However, there is clearly a latent and deeply felt wish in some sectors for the whole problem of global warming to be reduced to a statistical quirk or a mistake. This led to some truly death-defying leaping to conclusions when this issue hit the blogosphere. One of the worst examples (but there are others) was the ‘Opinionator’ at the New York Times (oh dear). He managed to confuse the global means with the continental US numbers, he made up a story about McIntyre having ‘always puzzled about some gaps’ (what?) , declared the the error had ‘played havoc’ with the numbers, and quoted another blogger saying that the ‘astounding’ numbers had been ‘silently released’. None of these statements are true. Among other incorrect stories going around are that the mistake was due to a Y2K bug or that this had something to do with photographing weather stations. Again, simply false.

But hey, maybe the Arctic will get the memo.


620 Responses to “1934 and all that”

  1. 401
    David B. Benson says:

    Nick Gotts, BlogReader and others — I am a (retired) computer scientist and have often and continue to write undocumented one-off computer programs which become more and more impenetrable as the experimental results are developed. Such programs were and are never intended to be read by anyone else.

    So Gavin, bless his patient soul, has the right of it completely: go roll your own.

    And as for perceptions, any rational observer will conclude that this matter is indeed a tempest in a teapot.

  2. 402
    Timothy Chase says:

    Steven Mosher (#392) wrote:

    Timothy. Wrong again. First you try to sneak by a GE Moore argument by me ( here is a hand) without giving him attribution. Moore is one of my favorities. You should have recognized my Moorian trick in the UHI discussion.

    Actually I haven’t studied any Moore although it would be possible for me to use someone’s argument without knowing it – if I had run into it in the past. Things tend to get rather thoroughly integrated if you think about then too much. Likewise, being a good Aristotelean, I tend to think that there is very little which is new under the sun. Whatever we might do already exists as a potentiality of human action.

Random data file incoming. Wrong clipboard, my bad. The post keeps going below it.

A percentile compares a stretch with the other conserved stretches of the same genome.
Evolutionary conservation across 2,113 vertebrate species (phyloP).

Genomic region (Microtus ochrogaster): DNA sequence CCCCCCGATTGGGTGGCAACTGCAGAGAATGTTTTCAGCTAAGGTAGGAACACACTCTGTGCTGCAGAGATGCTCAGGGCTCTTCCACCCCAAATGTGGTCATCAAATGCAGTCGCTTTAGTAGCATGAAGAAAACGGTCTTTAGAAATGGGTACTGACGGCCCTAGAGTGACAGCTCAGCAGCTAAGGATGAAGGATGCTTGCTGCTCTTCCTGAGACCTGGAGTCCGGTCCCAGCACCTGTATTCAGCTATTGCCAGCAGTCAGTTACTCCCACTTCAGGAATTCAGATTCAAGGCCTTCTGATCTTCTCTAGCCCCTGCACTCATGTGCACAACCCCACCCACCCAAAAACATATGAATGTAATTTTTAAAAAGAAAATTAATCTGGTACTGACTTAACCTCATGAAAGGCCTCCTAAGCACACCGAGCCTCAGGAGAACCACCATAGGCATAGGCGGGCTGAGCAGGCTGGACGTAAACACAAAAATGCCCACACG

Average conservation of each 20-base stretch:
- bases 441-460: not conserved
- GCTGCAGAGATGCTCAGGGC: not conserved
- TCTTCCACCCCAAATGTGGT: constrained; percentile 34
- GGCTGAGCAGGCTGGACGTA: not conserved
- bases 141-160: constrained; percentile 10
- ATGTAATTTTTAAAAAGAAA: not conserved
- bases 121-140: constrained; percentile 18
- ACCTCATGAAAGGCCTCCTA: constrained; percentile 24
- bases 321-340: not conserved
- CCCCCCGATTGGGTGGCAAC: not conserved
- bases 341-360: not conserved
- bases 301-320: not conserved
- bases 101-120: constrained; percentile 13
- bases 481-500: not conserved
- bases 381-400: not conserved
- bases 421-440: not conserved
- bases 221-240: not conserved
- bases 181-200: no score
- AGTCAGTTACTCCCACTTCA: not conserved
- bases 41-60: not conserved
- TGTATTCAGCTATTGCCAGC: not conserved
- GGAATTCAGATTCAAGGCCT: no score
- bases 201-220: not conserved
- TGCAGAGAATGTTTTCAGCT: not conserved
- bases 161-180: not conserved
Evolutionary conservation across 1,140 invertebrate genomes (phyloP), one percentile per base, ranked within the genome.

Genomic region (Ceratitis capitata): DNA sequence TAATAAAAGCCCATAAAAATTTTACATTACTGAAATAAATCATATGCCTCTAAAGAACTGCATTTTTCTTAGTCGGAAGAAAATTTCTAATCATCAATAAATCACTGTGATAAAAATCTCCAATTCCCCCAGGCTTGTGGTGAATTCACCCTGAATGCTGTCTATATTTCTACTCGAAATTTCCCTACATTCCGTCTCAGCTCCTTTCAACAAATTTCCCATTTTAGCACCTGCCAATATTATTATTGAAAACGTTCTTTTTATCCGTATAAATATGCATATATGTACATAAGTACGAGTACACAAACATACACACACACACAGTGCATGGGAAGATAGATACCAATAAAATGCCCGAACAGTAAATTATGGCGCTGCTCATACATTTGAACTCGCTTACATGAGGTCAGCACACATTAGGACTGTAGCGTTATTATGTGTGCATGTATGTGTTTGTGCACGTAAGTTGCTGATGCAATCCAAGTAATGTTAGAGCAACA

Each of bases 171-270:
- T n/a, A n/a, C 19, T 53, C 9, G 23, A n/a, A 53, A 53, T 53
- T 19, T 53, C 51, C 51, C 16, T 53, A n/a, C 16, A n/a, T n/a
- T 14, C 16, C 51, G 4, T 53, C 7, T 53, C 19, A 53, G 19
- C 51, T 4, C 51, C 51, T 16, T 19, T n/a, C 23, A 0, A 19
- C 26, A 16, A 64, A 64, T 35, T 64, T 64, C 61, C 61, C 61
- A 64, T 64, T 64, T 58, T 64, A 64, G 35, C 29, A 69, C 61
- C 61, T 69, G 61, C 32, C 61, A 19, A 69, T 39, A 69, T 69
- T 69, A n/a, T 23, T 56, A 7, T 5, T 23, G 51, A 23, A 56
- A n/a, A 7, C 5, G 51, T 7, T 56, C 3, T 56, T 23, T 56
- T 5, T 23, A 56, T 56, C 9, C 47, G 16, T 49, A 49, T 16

But the “hand” obviously goes back to Descartes in his room by the fire. And who knows? He might have been recalling Plato’s “The Republic,” one of my favorite books, specifically the scene in the cave.

    It pays to read the classics. Philosophers tend to recycle things a fair amount, oftentimes as a tribute to earlier philosophers.

    Anyway, Now you confuse me with Steven W.

    This has happened on several previous occassions.

    Well, I am sure you can see why.

    As a libertarian, you would in all likelihood be strongly anti-Communist. Likewise, he prides himself on his education, having obtained a PhD. He is strongly opposed to acknowledging the scientific basis of climatology, quite passionate about it, actually, and willing to go to great lengths against that which he opposes.

    Finally, he has a background in deconstructionism. In some ways, not that unusual for a libertarian nowadays, but this is one of the areas which have claimed some familiarity.

    *

    I wouldn’t call myself a libertarian but a classical liberal. Same thing, I suppose. And a large part of my motivation in the past was the result of my opposition to totalitarianism. I tried infiltrating a cult that had used brainwashing in the past at one point, for example.